Lenovo bought Motorola's smartphone business on Wednesday, which looks like a great deal from all the usual business perspectives, but I couldn't shake a feeling of dread. It took me a few hours to figure out why: It's about taste. Under Google, Motorola regained its role as a thoughtful, tasteful innovator. Lenovo's bland smartphone line-up shows no indication that it'll be able to keep that run going.
Of course it's a good idea
Much ink has already been spilled about why Google selling Motorola to Lenovo is a good idea for Google and Lenovo. Google doesn't want to compete with its hardware partners and hasn't turned Motorola into a financial success. Lenovo is a smartphone powerhouse in China that has had zero success breaking into North America and the western world. Lenovo has some serious manufacturing economies of scale. Lenovo is a much more natural home for a smartphone manufacturer than Google is, and it'll continue to use Android.
Backing off from Motorola cleans the sand out of Samsung's swimsuit, too. Google's number one partner poured time and money into its anti-Android Tizen project starting around when Google bought Motorola, clearly as a hedge against Google becoming an end-to-end smartphone maker.
LG then did the same, keeping WebOS in its back pocket for various devices while it trumpets its use on TVs. Just as Google sold off Motorola, Google and Samsung leaked a new agreement to be best Android buddies. That isn't a coincidence.
Now Google can go back to doing what it does best, which is collecting eyeballs, displaying ads, and monetising your personal data.
Moto got its groove back
But what's good for Google, Lenovo, and probably Motorola isn't necessarily good for consumers who like truly great smartphones.
Motorola really came into its own last year with the Moto G and especially the Moto X (which launched in the US last year – it took some time to get to the UK, having only just arrived here). The Moto X's customisable frame, custom DSP chips, and especially its thoughtful Android extensions veered away from the kitchen-sink approach that Samsung and LG tend to take. Touchless Control, Active Display, and the twist-to-launch camera focused on making it easier to do things people already do, not on features for features' sake. That's why the Moto X was my personal favourite phone of the year.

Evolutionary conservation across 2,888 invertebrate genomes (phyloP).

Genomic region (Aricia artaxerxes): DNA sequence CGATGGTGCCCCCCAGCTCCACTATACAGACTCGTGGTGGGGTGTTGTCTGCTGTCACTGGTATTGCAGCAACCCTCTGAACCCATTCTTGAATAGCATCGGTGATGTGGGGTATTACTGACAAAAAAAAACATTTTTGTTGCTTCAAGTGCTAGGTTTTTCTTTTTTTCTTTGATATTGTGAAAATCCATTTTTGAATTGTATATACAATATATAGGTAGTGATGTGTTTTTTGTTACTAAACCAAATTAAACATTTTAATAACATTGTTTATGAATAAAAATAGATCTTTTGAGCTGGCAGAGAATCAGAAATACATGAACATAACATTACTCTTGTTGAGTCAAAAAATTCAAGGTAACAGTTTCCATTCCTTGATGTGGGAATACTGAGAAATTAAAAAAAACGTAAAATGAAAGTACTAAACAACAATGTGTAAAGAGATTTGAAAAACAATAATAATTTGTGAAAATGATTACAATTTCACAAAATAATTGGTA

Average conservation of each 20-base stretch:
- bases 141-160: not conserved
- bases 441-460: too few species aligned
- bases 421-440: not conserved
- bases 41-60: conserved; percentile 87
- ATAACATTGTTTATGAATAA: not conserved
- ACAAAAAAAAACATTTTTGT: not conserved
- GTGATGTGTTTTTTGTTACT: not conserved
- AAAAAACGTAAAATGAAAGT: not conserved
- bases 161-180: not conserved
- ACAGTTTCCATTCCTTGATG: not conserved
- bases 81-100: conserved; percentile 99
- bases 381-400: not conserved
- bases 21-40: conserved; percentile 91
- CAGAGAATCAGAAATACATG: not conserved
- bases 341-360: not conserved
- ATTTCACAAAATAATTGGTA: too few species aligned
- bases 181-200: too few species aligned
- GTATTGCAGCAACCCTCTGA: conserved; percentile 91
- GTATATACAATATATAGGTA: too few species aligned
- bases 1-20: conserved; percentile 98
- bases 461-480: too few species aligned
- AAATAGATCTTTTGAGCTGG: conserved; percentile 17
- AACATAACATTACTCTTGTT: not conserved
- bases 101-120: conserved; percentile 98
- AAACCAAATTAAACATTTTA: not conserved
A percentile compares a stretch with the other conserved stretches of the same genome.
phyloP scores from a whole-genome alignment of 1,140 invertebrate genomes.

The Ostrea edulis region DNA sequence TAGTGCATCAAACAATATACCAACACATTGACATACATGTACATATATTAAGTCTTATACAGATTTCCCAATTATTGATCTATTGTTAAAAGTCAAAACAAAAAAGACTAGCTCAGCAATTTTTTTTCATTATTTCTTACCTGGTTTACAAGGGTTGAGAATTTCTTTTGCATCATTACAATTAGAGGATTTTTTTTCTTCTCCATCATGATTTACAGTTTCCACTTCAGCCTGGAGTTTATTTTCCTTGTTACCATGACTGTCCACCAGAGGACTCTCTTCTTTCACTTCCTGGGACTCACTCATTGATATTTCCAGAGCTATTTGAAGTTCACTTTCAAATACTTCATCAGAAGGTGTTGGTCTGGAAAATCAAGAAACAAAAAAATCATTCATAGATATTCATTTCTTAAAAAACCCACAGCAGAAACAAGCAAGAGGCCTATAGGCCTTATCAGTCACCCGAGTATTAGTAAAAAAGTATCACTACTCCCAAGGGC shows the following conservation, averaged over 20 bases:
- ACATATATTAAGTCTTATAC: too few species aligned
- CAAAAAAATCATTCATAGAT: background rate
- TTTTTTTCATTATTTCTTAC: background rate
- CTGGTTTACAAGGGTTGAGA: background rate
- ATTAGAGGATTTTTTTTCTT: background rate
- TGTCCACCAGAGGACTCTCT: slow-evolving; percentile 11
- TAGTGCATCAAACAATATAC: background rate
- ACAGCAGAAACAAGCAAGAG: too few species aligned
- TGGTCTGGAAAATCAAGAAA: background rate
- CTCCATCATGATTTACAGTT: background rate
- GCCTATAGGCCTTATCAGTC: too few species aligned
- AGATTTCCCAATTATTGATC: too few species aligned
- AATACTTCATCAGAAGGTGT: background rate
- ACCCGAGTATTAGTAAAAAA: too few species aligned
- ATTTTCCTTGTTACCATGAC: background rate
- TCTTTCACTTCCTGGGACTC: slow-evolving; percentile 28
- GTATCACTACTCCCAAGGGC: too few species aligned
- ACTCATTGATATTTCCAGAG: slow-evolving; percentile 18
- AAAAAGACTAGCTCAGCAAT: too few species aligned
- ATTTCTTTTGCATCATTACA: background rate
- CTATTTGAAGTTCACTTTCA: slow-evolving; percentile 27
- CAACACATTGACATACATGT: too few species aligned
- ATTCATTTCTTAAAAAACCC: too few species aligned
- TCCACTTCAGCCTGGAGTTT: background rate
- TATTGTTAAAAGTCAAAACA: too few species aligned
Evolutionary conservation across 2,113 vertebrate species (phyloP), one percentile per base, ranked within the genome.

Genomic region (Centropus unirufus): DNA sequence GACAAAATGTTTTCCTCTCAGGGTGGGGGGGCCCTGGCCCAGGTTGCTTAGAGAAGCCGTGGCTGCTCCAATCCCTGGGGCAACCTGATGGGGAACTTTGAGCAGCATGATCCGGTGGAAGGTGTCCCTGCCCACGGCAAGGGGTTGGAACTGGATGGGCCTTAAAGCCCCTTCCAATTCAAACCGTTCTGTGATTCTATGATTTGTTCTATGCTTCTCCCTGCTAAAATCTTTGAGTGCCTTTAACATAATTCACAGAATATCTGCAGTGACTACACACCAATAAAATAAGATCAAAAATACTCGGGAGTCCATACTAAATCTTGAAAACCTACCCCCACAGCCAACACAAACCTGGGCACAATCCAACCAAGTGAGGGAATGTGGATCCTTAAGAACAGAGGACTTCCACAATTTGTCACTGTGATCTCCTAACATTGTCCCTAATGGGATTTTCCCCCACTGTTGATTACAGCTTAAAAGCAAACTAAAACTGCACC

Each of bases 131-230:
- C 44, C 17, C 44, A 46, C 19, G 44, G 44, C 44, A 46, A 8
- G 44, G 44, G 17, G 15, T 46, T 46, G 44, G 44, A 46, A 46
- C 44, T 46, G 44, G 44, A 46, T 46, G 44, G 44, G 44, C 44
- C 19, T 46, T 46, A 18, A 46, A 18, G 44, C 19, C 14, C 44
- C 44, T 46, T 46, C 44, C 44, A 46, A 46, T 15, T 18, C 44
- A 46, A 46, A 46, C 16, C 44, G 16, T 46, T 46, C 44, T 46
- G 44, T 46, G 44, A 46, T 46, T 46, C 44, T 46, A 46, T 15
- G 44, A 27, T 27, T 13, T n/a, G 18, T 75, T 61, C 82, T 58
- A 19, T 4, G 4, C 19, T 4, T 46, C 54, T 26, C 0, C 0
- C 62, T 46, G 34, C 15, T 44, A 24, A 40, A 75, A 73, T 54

This new taste-based strategy comes from ex-Googler Dennis Woodside and his team. Lose them, as Motorola is likely to do under new administration, and there's a good likelihood you'll lose the taste they brought to the endeavour. I'm not encouraged by Google keeping the modular Project Ara division, which looked to be Motorola's next truly radical step.
We also aren't likely to see another Moto G under a Lenovo administration. That phone broke new ground for low-cost Android smartphones because Google was willing to shave its profit margins to the bone to build a £150 smartphone with genuine, high quality Qualcomm parts. Make no mistake, we're likely to see lots of low-cost smartphones from a Lenovo-run Motorola, but it will have to cut corners to make the bigger margins Lenovo will require.
Let's look at Lenovo's line-up. For years now, Lenovo has made a thoughtful and well-regarded line of Windows laptops in the ThinkPad series. But the company's Android products show none of that differentiation:Tthey're bland, generic slabs.
Last year at MWC, I struggled to keep my eyes open as the company demoed its A1000, S6000, and A3000 tablets, which used underperforming MediaTek processors and enclosures that looked straight out of Shenzhen's North Huaqiang Road wholesale markets. This year, Lenovo introduced its first LTE phone – its first, really, in 2014? – as part of a line of handsome but forgettable devices, once again with those MediaTek processors. So far, the company's success has been based mostly on good-enough performance with a solid brand at a low price point.
Who's in charge?
As with many of these mergers, it's going to come down to who's in charge. If Lenovo simply integrates Motorola with its existing, much-larger smartphone business, the bright spark created by the Moto X and Moto G will go out. Expect Motorola to become a dull-but-worthy price-performance player, a real threat to Huawei, ZTE, and the meaty affordable middle of Samsung's and LG's businesses.
The smartphone landscape is littered with innovators who never really made it in the market. Motorola's 2013 reinvention may end up like Palm's 2009-2010 second act: A bright moment which will be long-talked-about by mobile connoisseurs, but one which was too precious to survive.
For more on this, see our closer look at the sale of Motorola to Lenovo.